Compatibility studies of acyclovir and lactose in physical mixtures and commercial tablets

Monajjemzadeh, Farnaz, Hassanzadeh, Davoud, Valizadeh, Hadi, Siahi-Shadbad, Mohammad R., Mojarrad, Javid Shahbazi, Robertson, Thomas A. and Roberts, Michael S. (2009) Compatibility studies of acyclovir and lactose in physical mixtures and commercial tablets. European Journal of Pharmaceutics and Biopharmaceutics, 73 3: 404-413. doi:10.1016/j.ejpb.2009.06.012


Author Monajjemzadeh, Farnaz
Hassanzadeh, Davoud
Valizadeh, Hadi
Siahi-Shadbad, Mohammad R.
Mojarrad, Javid Shahbazi
Robertson, Thomas A.
Roberts, Michael S.
Title Compatibility studies of acyclovir and lactose in physical mixtures and commercial tablets
Journal name European Journal of Pharmaceutics and Biopharmaceutics   Check publisher's open access policy
ISSN 0939-6411
1873-3441
Publication date 2009-11-01
Year available 2009
Sub-type Article (original research)
DOI 10.1016/j.ejpb.2009.06.012
Open Access Status Not yet assessed
Volume 73
Issue 3
Start page 404
End page 413
Total pages 10
Place of publication Amsterdam, Netherlands
Publisher Elsevier
Language eng
Abstract This study documents drug-excipient incompatibility studies of acyclovir in physical mixtures with lactose and in different tablet brands. Differential scanning calorimetry (DSC) was initially used to assess compatibility of mixtures. The Fourier-transform infrared (FTIR) spectrum was also compared with the spectra of pure drug and excipient. Although DSC results indicated incompatibility with lactose, FTIR spectra were mostly unmodified due to overlapping peaks. Samples of isothermally stressed physical mixture were stored at 95 degrees C for 24 h. The residual drug was monitored using a validated high-performance liquid chromatography (HPLC) assay and data fitting to solid-state kinetic models was performed. The drug loss kinetics followed a diffusion model. The aqueous mixture of drug and excipient was heated in order to prepare an adduct mixture. HPLC analysis revealed one extra peak that was fractionated and subsequently injected into the liquid chromatography-mass spectrometry/mass spectrometry (LC-MS/MS) system. The MRM (Multiple Reaction Monitoring) chromatograms characterized the peak with molecular mass corresponding to an acyclovir-lactose Maillard reaction product. The presence of lactose in commercial tablets was checked using a new TLC method. Overall, the incompatibility of acyclovir with lactose was successfully evaluated using a combinadon of thermal methods and LC-MS/MS. I (C) 2009 Published by Elsevier B.V.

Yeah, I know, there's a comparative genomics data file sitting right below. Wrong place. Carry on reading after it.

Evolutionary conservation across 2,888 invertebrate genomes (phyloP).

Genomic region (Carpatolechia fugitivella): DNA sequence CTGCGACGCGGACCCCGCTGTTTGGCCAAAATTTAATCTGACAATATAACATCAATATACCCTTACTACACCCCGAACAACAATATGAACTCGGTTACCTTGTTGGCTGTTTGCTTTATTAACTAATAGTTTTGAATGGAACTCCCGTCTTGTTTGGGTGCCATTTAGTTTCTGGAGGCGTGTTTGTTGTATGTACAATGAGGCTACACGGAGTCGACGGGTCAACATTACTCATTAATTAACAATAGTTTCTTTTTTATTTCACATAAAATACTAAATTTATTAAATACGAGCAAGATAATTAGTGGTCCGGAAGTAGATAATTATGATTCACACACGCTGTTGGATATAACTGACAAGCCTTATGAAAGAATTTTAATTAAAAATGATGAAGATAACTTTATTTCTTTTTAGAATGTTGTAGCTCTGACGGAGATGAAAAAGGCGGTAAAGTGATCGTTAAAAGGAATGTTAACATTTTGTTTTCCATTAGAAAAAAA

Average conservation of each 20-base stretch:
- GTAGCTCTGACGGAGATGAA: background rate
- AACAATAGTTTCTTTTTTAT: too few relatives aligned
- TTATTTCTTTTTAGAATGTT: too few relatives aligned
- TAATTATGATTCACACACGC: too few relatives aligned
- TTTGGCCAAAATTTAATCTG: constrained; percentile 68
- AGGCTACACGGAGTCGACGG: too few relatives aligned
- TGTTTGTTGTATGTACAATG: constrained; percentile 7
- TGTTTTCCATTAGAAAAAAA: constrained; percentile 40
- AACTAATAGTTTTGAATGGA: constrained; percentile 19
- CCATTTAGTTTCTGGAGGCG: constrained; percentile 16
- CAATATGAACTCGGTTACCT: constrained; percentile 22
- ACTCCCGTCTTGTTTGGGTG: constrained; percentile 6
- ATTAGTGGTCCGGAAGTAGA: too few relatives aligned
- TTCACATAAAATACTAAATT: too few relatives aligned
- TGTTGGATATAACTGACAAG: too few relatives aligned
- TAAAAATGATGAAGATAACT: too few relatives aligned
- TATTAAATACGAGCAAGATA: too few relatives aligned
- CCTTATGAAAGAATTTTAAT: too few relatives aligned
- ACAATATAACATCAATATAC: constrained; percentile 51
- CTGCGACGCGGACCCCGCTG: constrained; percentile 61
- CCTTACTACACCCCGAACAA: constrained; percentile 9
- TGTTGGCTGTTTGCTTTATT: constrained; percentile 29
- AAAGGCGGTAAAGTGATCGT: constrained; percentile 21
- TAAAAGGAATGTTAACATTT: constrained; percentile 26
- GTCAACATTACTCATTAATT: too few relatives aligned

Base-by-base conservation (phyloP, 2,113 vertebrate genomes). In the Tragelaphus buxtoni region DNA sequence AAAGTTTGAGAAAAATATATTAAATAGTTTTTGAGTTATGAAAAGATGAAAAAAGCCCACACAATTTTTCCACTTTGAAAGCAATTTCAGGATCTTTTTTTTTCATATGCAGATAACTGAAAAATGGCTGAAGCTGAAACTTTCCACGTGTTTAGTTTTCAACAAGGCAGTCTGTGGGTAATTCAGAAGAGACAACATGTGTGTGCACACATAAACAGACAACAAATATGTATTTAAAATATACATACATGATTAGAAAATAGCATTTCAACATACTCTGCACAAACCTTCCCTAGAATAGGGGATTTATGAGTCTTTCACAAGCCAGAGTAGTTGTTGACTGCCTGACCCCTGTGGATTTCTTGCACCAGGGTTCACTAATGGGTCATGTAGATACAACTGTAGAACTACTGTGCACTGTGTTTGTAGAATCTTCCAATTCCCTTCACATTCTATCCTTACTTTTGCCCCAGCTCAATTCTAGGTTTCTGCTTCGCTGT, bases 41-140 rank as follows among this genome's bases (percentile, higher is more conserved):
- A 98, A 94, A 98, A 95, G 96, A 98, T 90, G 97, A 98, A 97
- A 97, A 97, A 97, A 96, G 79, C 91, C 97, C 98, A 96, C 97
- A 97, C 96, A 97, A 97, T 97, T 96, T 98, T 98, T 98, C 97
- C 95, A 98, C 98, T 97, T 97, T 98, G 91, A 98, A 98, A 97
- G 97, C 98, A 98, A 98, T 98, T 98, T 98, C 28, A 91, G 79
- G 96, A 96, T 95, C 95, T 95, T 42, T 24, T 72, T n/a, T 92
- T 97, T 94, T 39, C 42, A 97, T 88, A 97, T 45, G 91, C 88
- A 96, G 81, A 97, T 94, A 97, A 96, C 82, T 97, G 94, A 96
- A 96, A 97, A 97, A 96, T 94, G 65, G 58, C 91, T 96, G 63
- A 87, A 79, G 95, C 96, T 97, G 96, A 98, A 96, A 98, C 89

Formatted abstract
This study documents drug–excipient incompatibility studies of acyclovir in physical mixtures with lactose and in different tablet brands. Differential scanning calorimetry (DSC) was initially used to assess compatibility of mixtures. The Fourier-transform infrared (FTIR) spectrum was also compared with the spectra of pure drug and excipient. Although DSC results indicated incompatibility with lactose, FTIR spectra were mostly unmodified due to overlapping peaks. Samples of isothermally stressed physical mixture were stored at 95 °C for 24 h. The residual drug was monitored using a validated high-performance liquid chromatography (HPLC) assay and data fitting to solid-state kinetic models was performed. The drug loss kinetics followed a diffusion model. The aqueous mixture of drug and excipient was heated in order to prepare an adduct mixture. HPLC analysis revealed one extra peak that was fractionated and subsequently injected into the liquid chromatography–mass spectrometry/mass spectrometry (LC–MS/MS) system. The MRM (Multiple Reaction Monitoring) chromatograms characterized the peak with molecular mass corresponding to an acyclovir–lactose Maillard reaction product. The presence of lactose in commercial tablets was checked using a new TLC method. Overall, the incompatibility of acyclovir with lactose was successfully evaluated using a combination of thermal methods and LC–MS/MS.
Keyword Acyclovir
Solid state
Lactose
Incompatibility
HPLC
FTIR
DSC
LC-MS/MS
Q-Index Code C1
Q-Index Status Provisional Code
Institutional Status Non-UQ

Document type: Journal Article
Sub-type: Article (original research)
Collections: ERA 2012 Admin Only
School of Medicine Publications
 
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